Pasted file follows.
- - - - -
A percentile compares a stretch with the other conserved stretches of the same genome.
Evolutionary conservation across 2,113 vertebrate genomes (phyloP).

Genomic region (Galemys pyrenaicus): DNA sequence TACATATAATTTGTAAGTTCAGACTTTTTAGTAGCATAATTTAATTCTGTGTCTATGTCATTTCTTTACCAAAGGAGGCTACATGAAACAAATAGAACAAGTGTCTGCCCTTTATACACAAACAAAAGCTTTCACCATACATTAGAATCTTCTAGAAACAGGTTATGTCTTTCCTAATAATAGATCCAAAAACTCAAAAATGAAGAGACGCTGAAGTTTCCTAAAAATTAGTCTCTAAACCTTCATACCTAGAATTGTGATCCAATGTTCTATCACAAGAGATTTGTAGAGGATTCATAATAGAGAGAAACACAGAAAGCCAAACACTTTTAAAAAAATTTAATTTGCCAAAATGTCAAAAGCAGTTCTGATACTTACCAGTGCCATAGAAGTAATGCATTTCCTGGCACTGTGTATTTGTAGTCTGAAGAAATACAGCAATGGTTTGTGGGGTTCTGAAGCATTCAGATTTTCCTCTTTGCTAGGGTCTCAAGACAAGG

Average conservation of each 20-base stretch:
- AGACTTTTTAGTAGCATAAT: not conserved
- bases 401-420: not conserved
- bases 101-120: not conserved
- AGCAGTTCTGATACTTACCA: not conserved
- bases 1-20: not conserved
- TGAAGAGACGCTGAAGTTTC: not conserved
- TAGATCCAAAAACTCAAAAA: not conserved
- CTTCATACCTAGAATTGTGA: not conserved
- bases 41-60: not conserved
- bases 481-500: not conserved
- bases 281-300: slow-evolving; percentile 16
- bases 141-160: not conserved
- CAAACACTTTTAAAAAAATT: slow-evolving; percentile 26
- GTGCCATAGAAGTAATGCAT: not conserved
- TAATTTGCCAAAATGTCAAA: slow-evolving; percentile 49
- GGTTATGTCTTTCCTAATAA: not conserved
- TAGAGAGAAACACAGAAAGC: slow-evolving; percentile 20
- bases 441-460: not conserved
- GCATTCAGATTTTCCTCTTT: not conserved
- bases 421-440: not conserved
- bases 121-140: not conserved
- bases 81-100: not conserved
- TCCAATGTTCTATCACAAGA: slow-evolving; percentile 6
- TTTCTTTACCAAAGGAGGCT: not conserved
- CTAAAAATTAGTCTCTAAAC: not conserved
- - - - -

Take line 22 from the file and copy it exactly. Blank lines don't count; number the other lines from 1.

- bases 441-460: not conserved